Mick McMains grew up bouncing around Europe as part of a military family, and that peripatetic upbringing has had a tremendous influence on his musical career as well. The singer-songwriter-guitarist’s own tunes have been compared favorably to the Traveling Wilburys by major music critics, yet he has also toured Europe as a bassist for the punk band The Generators, spent two years as vocalist for Earl Slick’s band and another two years as guitarist for the British band The Records.

He was also involved with the art-music ensemble DJ Monkey, serving as their producer for two of their critically acclaimed albums, and landed his song “I Walk Alone” on the soundtrack of the Jason Bateman-Jennifer Aniston movie “The Switch.” But these days the longtime Altadena-based musician is focused on his own songs, including “Don’t Say Goodnight Tonight” (which was the most downloaded song on Airplay Express’ Top 40 chart this past December) and his latest CD, “American Soul.”

Backed by his brothers Jim and Moose in the band McMains, he will be performing in two big shows Saturday. From 2 to 4 p.m., they will be on the mainstage at the Sierra Madre Art Fair, while they play at 8 p.m. in the Roar Room in La Crescenta for the CD’s official release party. The night is the culmination of years of effort on the national indie music scene, and McMains is thrilled to be playing for his hometown friends and fans.

“I’ve always loved all kinds of music and as a youngster learned and fell in love with classical first,” explains McMains. “Then I loved musicals and later as a teenager discovered rock and roll. My brothers already had a band at 16, 17 years old, and since we grew up in all kinds of far-flung places but mostly Paris, I picked up on all kinds of music.

“When I came back to America, I played rock and roll because that’s what everyone did but never felt comfortable because I wasn’t into the lifestyle if you’re going to do it right. I gave it a shot but mostly was helping other people with their music, and then I started writing songs with Joey Alkes.”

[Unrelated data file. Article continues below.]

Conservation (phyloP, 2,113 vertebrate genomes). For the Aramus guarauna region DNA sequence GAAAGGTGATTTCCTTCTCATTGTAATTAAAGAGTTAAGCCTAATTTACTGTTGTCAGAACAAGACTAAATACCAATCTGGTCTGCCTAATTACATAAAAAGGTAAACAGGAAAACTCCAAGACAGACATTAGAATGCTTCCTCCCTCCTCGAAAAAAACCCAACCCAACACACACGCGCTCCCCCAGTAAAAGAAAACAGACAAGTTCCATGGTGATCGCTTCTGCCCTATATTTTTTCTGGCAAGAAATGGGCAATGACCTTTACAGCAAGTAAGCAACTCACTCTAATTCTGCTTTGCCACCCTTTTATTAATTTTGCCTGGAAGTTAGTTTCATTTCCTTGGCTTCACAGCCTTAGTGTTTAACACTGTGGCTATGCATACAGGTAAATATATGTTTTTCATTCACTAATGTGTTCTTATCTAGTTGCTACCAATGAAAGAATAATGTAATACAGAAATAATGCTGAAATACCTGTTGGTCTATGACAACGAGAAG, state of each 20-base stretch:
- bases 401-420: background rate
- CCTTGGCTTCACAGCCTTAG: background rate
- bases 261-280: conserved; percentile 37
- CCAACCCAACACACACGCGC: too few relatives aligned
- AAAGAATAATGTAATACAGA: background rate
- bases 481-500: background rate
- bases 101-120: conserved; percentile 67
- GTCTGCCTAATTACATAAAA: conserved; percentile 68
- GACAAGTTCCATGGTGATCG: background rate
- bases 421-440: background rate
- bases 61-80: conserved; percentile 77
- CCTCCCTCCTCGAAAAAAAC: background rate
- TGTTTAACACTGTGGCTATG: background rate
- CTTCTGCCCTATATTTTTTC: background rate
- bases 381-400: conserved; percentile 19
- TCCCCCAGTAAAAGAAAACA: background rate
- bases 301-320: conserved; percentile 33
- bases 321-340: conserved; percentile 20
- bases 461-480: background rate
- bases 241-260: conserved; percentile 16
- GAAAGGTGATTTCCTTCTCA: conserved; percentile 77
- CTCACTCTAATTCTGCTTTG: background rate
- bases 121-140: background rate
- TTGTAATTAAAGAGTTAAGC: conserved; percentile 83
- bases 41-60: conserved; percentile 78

Indeed, his musical partnership with Alkes —  a longtime songwriter who was a key player in the creation of the 1980s alt-rock classic “A Million Miles Away” by The Plimsouls— has been a rich one. The lead single from “American Soul” is “Devil May Care,” a loping country-rocker with haunting, swooping guitar fills that is about “Devil” Hatfield of the legendary Hatfield clan involved in the famous feud with the McCoys.

“He saw a movie about ‘Devil’ Hatfield and said we have to write a song about this, and he couldn’t believe I was related to ‘Devil,’” McMains chuckles. “I said my grandma was Devil’s daughter, and we got it going with some grooves by me and lyrics by Joey, and everything came together when it was mixed by Rich Mouser at his Mouse House studio in Altadena.”

McMains’ live sound is also rich, developed in his decades of playing, in which no gig or town was too big or too small. He has particularly fond memories of Japan and the tiny town of Kalispell, Mont., “where everybody in town was thrilled because somebody came to play for them.” He also loves to play piano on the occasional ballad, including the affecting “Since I Started Loving You,” dedicated to his wife, whom he credits with transforming his life in a much better direction over their time together.

“I’d love to make a mark on the culture, and the best way is with a hit song,” McMains says. “But I love to travel and play music and they seem to go together, so I feel I’ve been successful most of my life.”


McMains plays from 2 to 4 p.m. Sat. at the Sierra Madre Art Festival at Memorial Park, 222 W. Sierra Madre Blvd., Sierra Madre. Admission is free. They also play at 8 p.m. Saturday at Roar Room, 3645 Foothill Blvd., La Crescenta. Admission is free. “American Soul” is available on Amazon and at Poo Bah Records, 2636 E. Colorado Blvd., Pasadena. Visit mickmcmains.com.